The good news is that there’s no shortage of opportunities for qualified HVAC technicians, mechanics, and installers who have the right training under their belts. In fact, Indeed (2020) had 644 job postings for HVAC workers in NY, including openings at JC National Air Conditioning Corp., John Betlem Heating and Cooling, Inc, Triton Mechanical, Inc., Go Green Express Home Services, Superior Air Conditioning & Heating Systems Inc., and Wyndham Hotels & Resorts. In sum, this is expected to be a high-growth career for New Yorkers in the years to come.

New York (NY) HVAC Technician Salary Data

Not only are HVAC occupations among the fastest growing in New York, but the state also employs the fourth most workers in this field relative to other US states. In fact, the Bureau of Labor Statistics (BLS 2018) reported that there were 18,810 HVAC mechanics and installers in the state with a high concentration in NYC. The New York City metropolitan area (which includes parts of New Jersey and Pennsylvania) employs 18,880 HVAC workers–more than any other metropolitan region in the country.

Furthermore, the state boasts higher-than-average wages for HVAC workers. As proof of point, the United States employs 342,040 HVAC workers with an average annual salary of $51,420. In NY, the average salary in this field is $59,660.

In more detailed terms, here is a breakdown of the salary percentiles among all HVAC workers in the country compared with New Yorkers (BLS May 2019):

United States New York
Average $51,420 $59,660
10th percentile $30,610 $34,290
25th percentile $37,660 $42,980
50th percentile $48,730 $56,800
75th percentile $62,070 $75,120
90th percentile $77,920 $93,110

The national figures were slightly different according to another source of data, PayScale (2020), which relies on self-reported salaries. Among the 5,277 HVAC workers reporting their annual salaries, Payscale found these percentiles for the US:

  • 10th percentile: $31,000
  • 50th percentile (median): $46,000
  • 90th percentile: $73,000

The hourly rate across the US is as follows:

  • 10th percentile: $13.50/hr.
  • 50th percentile (median): $19.70hr.
  • 90th percentile: $30.08/hr.

It is important to note that while the wages in New York are higher than national wages, so too is the cost of living. By illustration, the Missouri Economic Research and Information Center (MERIC 2020) reported that NY is the fourth most expensive state in the country, particularly for housing. The Empire State comes in behind only Hawaii, the District of Columbia, and California. A high cost of living means that even higher than average salaries will not go as far as they would in other states, so prospective HVAC workers should keep that in mind while evaluating the state’s salary data.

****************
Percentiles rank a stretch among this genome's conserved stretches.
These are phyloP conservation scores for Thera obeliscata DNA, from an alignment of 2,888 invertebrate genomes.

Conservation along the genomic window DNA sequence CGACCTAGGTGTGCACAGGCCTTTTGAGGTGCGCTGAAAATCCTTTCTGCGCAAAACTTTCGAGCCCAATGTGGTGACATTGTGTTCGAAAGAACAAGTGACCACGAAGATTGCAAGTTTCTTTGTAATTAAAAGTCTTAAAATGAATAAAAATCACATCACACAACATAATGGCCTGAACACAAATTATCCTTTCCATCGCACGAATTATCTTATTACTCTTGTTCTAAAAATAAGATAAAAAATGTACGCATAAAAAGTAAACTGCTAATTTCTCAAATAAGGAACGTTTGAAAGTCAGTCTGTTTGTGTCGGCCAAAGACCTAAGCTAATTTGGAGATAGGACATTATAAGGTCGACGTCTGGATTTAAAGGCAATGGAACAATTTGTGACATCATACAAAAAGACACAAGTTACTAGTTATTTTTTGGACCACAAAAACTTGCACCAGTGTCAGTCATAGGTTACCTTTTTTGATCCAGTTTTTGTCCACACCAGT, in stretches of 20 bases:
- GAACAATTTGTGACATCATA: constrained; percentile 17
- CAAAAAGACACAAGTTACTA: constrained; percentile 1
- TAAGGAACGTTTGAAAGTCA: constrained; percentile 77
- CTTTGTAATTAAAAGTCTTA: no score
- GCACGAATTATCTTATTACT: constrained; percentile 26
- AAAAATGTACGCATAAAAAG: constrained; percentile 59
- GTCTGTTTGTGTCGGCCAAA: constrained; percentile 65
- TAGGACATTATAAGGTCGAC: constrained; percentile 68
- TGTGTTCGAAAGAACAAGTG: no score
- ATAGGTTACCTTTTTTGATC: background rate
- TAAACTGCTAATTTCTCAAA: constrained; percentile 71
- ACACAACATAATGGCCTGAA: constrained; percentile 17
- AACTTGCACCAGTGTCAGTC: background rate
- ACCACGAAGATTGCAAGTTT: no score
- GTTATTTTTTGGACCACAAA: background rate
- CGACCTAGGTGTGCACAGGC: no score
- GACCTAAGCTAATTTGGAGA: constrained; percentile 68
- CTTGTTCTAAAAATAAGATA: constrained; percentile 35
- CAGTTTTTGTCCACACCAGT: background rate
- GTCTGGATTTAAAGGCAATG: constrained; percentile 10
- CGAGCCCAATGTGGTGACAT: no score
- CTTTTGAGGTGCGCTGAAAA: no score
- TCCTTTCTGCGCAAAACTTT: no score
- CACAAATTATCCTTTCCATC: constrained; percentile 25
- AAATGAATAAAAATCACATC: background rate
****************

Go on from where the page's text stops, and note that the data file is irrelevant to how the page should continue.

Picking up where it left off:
Not surprisingly, the wages for HVAC workers tended to vary by region within the state of New York as well. The 18,880 HVAC techs in New York-Newark-Jersey City, NY-NJ-PA earned the highest average salary of $63,210.

HVAC Apprenticeships in New York (NY)

In order to prepare for employment in heating, ventilation, air conditioning, and refrigeration, it’s crucial to receive the proper training. Some workers receive their training on the job through apprenticeships, which last from three to five years and comprise 2,000 hours of on-the-job learning; others choose to attend a diploma, certificate, or degree program. Luckily, there are several accredited schools throughout New York to prepare people for this high-growth career.

Accredited HVAC Schools in New York (NY)

One way to distinguish between programs is by examining a program’s accreditation status. Accreditation indicates that an objective accrediting body has evaluated its program for its curriculum, faculty, facilities, and learning outcomes. The two main accreditation organizations for HVAC training schools are HVAC Excellence and the Partnership for Air-Conditioning, Heating, Refrigeration Accreditation (PAHRA).

There is one HVAC Excellence-accredited program in NY available at the WSWHE BOCES / Meyers Education Center of Saratoga Springs. This two-year school provides competence-based certification training in the installation, service & repair, and routine maintenance of HVAC equipment. With a unique emphasis on shop operations, customer service, and business ethics, coursework covers wide-ranging topics such as blueprint reading; planning & estimating jobs; refrigeration principles & practices; electrical motors; and trade-related carpentry. Various skill-based credentials can be earned through this school, including multiple HVAC Excellence certifications, Fork Truck Licensure, and OSHA 10 & 30-hour certificates. The available HVAC specializations include: